On a bit of a side tangent…I unfortunately lost an ovary due to a recurrent endometrioma and severe scar tissue that caused my ovary to be badly stuck to my ureter. Aside from the endometrioma I am still endometriosis FREE after my excision 4 years ago! All pathology of suspicious spots came back from pathology as NEGATIVE except for the endometrioma. Endometriomas (endometriosis cyst in the ovary) have a higher recurrence rate post excision due to them sometimes being deep inside the ovary and being missed. If I remember correctly ovaries have a 5% chance of recurrence after excision which is still very slim. If you do not have ovarian endometriosis then you don’t need to worry about this! I’m sharing this information because excision is curative and it’s important for people to know that. Pain is not a good indicator that endometriosis has returned, and please be cautious of those who say their endometriosis recurred after excision. Unless they have had pathology confirmation (like with my ovary) that shows that it did in fact recur or was missed, there is no credence to their claim that it came back just based on pain. **Recurrence/missed endo is possible, but should be confirmed by pathology!** In my case my persistent pain was due to Adenomyosis (confirmed post hyst via pathology), recurrent endometrioma and scar tissue (also confirmed via pathology), Pelvic Floor Dysfunction, and a new diagnosis of interstitial cystitis (I’ve made great strides by doing the IC diet!). As you can see, for many of us we have multiple conditions that contribute to our pain and they can cause pain in the same areas and feel very similar. My hope is that those who have had excision and who have had surgeries afterward that show that it has not recurred will start to say “My endometriosis was removed, but I still suffer from the EFFECTS of endometriosis” rather than giving people the false impression that because they still have pain they must still have endometriosis. When people still suffer from the effects of having had cancer, they don’t proclaim they still have cancer even though they’ve been cleared. We should hold ourselves to the same standard. #SorryNotSorry for my spiel, but people need to know that excision does work in the majority of cases to eradicate endometriosis, but that dealing with the effects of having had the disease and coexisting conditions often requires a multifaceted approach.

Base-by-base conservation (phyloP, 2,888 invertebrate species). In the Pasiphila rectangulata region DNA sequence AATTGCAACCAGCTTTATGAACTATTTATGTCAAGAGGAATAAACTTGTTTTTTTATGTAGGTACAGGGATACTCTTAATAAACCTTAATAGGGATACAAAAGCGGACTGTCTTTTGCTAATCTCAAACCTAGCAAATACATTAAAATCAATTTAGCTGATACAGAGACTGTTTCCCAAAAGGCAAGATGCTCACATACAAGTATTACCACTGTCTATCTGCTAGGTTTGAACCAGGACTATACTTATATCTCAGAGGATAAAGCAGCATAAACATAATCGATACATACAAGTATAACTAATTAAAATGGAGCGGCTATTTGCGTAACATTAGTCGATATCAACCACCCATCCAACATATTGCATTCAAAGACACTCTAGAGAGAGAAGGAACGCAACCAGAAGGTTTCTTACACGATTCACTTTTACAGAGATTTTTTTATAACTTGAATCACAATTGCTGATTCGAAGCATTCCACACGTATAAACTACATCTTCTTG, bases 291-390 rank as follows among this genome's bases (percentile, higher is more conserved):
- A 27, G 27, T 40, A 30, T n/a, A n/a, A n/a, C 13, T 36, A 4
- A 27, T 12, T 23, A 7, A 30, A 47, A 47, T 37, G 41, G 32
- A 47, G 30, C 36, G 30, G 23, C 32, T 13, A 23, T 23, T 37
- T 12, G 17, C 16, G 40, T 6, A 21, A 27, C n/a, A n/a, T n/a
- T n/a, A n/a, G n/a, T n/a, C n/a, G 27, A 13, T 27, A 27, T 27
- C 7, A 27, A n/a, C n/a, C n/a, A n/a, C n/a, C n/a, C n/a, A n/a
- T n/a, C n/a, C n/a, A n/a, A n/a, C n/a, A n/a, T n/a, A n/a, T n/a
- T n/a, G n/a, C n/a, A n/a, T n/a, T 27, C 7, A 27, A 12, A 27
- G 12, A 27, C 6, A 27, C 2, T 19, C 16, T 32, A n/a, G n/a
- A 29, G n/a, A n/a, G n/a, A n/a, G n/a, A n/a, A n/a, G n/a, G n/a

You probably want to know if I feel better post hyst? Yes. The Adenomyosis pain including the severe referred pain is 100% gone. So, am I all better now? No. Due to my other conditions and still healing from my hysterectomy I’ve had to basically restart my painless sex journey. Recently I was prescribed valium to help get my muscles to calm down and as most of you know I recently also began dilator therapy again. My muscles are better than they were, and it’s definitely an improvement to no longer have a cervix which was a big contributor to my pain. BUT, quality lubricant (check out my older posts about how to find a good lubricant!), vaginal dilators, valium, and lidocaine, are part of my process at the moment. I won’t lie. This really realllllly sucks. I want to be able to have sex with my spouse to where he can actually fully insert his penis. Right now I’m lucky if he can get half way in and that’s with a great deal of pain. I have days where I feel utterly worthless and like I have no idea why my spouse is still with me when trying to have sex is such an ordeal. BUT! I keep on keepin’ on and I’ve been really close to pain free sex before and I know I can do it again, especially without a diseased uterus and a diseased scarred ovary.